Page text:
As a teaser, below is a map of Longfin Squid distribution in the 1970s (blue area) and 2010s (red area). We will talk about what this means for the squid population and fishery now and for the years to come.

We hope you can join us!  Please RSVP to Teresa Winneg at twinneg@cfrfoundation.org or 401-515-4890.

 

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CALL FOR APPLICATIONS: RHODE ISLAND LOBSTER F/VS

The CFRF and URI are seeking three commercial lobster F/Vs to participate in the Southern New England Cooperative Ventless Trap Survey (SNECVTS) in the Cox’s Ledge Wind Energy Area from May to November 2017. This project is a continuation of the SNECVTS survey conducted in 2014/2015, and aims to assess the seasonal distribution, movement, and habitat use of the American lobster and Jonah crab in the Cox’s Ledge area.

Each F/V participant will charter 2 biologists for 3 days per month from May - November 2017. All sampling days within a month will be five days apart to achieve a standardized soak time.

Compensation includes $2300 per sampling day (21 days total), $1800 for completion of full sampling season, $1000 for project set up, $1000 for project break down, and reimbursement of additional insurance costs.

Please see application HERE and project briefing document HERE for more information about the participant requirements and scope of work. Or visit the project website HERE.

Applications are due to the CFRF via mail, email, or fax by Wednesday, April 26th.

ATTENTION: Rhode Island Fishing Business Owners

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The Commercial Fisheries Research Foundation is working with Dr. Thomas Sproul at the University of Rhode Island to assess the economic impact of the fishing industry in the state of Rhode Island. This work is expected to shed light on the importance of the fishing community to Rhode Island’s economy, work force, and food system. It is essential that all RI fishing businesses participate in this survey, so that the economic assessment is accurate!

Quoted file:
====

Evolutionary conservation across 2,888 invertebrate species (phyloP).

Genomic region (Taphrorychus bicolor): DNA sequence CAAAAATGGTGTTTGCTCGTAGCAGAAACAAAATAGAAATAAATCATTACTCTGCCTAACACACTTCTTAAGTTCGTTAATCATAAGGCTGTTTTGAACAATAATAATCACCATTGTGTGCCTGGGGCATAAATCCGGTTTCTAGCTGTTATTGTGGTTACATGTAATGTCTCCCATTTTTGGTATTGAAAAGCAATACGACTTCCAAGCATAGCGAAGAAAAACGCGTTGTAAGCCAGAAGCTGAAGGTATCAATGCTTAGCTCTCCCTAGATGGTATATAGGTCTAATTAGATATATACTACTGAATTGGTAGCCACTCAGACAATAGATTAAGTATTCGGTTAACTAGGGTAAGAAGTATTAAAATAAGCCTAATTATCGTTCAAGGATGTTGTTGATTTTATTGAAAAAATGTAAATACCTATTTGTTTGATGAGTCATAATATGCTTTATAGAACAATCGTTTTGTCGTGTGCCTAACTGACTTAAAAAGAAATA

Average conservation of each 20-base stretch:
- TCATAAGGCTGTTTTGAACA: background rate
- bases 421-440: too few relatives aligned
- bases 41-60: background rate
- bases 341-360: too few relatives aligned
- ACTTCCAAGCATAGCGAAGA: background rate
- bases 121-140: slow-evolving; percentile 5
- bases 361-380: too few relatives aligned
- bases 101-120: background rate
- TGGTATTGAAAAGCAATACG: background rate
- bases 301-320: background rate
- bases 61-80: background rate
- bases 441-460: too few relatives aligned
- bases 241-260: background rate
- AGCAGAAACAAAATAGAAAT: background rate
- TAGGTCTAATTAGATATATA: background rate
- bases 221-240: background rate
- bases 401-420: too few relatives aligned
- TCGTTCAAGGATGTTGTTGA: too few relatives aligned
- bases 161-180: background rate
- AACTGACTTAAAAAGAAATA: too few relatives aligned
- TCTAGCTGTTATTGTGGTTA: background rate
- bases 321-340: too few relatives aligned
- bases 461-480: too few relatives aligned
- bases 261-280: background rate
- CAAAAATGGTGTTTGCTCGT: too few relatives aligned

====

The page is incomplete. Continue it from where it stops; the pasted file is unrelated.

Please take 10 minutes to fill out the survey at https://riepr.org/s/fisheriesYou will need your business’ gross revenue and employment records for the last three years to complete the survey. Your survey response will be 100% confidential and your data will not be shared with any third party or government agency. After the survey is completed, members of the fishing industry will be able to access aggregate data summaries tailored to their interests. 

To read more about the specifics of the project visit the project webpage.  Please contact Anna Malek Mercer at amalek@cfrfoundation.org or 401-515-4662 for questions or assistance.

Thank you for your participation!

CFRF January 2017 Newsletter Now Available!

If you are interested in learning more about all the current projects CFRF has underway, including recent milestones, and all the happenings within the foundation, download a copy of our January 2017 newsletter.  In it we cover all project progress since our last newsletter and highlight new projects which have recently begun.

Download the January 2017 newsletter here.

To view and download all our past newsletters visit this link.

 

CFRF Begins New Fisheries Economic Impact Project

The CFRF in collaboration with University of Rhode Island Professor Tom Sprouls have begun a new project which seeks to assess the economic impact of fisheries within the state of Rhode Island. The project goal is to determine the total direct and indirect impact of fisheries within the state as well as identify opportunities for growth within the fishing industry.

To read more about the specifics of the project visit the project webpage.

CFRF Hosts First Black Sea Bass Fleet Training Session